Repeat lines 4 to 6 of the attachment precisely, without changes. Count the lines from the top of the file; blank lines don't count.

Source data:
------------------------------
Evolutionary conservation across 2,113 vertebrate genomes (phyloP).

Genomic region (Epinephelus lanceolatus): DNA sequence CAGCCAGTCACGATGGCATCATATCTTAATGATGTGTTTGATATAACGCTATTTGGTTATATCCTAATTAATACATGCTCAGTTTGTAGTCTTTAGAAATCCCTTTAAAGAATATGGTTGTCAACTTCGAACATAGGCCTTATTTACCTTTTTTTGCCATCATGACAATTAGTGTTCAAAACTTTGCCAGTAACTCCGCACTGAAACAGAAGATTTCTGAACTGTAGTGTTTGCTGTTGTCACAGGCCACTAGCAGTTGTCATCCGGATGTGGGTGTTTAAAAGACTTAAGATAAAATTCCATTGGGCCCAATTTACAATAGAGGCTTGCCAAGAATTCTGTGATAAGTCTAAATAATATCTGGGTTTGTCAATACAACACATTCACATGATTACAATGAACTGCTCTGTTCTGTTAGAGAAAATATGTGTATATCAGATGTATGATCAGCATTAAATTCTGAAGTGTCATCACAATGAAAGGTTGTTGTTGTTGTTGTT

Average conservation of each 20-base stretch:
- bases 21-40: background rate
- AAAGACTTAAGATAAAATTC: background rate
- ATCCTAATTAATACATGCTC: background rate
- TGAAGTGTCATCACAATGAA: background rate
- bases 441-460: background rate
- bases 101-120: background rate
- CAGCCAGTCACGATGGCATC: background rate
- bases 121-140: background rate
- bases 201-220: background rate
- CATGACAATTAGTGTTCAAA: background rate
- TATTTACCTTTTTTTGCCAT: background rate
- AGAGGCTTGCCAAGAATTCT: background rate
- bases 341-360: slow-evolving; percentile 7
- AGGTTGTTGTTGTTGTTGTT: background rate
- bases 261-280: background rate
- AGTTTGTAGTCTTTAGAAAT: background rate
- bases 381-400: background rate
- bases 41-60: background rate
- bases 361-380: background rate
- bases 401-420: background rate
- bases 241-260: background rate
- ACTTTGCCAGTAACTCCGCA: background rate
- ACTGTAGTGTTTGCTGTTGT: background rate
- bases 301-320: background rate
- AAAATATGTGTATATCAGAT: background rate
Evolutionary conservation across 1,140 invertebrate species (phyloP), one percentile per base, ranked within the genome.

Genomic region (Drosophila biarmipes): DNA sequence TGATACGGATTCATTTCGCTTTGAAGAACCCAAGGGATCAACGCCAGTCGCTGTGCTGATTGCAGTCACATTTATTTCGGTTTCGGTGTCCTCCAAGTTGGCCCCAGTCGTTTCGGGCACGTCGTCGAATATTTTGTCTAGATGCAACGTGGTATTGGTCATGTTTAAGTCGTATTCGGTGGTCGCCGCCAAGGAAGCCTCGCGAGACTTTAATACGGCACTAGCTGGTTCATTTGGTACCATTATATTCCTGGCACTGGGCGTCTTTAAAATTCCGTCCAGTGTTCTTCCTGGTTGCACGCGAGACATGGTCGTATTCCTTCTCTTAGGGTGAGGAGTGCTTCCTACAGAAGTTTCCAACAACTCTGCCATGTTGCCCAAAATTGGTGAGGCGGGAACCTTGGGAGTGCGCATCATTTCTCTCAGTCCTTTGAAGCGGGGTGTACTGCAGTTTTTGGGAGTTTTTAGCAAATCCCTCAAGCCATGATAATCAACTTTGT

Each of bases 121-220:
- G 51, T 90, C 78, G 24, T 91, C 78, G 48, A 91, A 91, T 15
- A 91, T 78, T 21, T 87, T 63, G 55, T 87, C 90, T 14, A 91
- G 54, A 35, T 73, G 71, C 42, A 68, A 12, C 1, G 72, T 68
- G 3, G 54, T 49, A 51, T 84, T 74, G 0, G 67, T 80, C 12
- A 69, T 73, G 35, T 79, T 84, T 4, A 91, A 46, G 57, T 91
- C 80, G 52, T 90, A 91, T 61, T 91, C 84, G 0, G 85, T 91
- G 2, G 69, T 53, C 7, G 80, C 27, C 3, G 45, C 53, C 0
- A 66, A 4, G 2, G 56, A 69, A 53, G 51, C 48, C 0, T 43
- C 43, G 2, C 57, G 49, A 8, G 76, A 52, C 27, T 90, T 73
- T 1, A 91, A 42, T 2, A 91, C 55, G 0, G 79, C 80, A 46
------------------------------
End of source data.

- bases 21-40: background rate
- AAAGACTTAAGATAAAATTC: background rate
- ATCCTAATTAATACATGCTC: background rate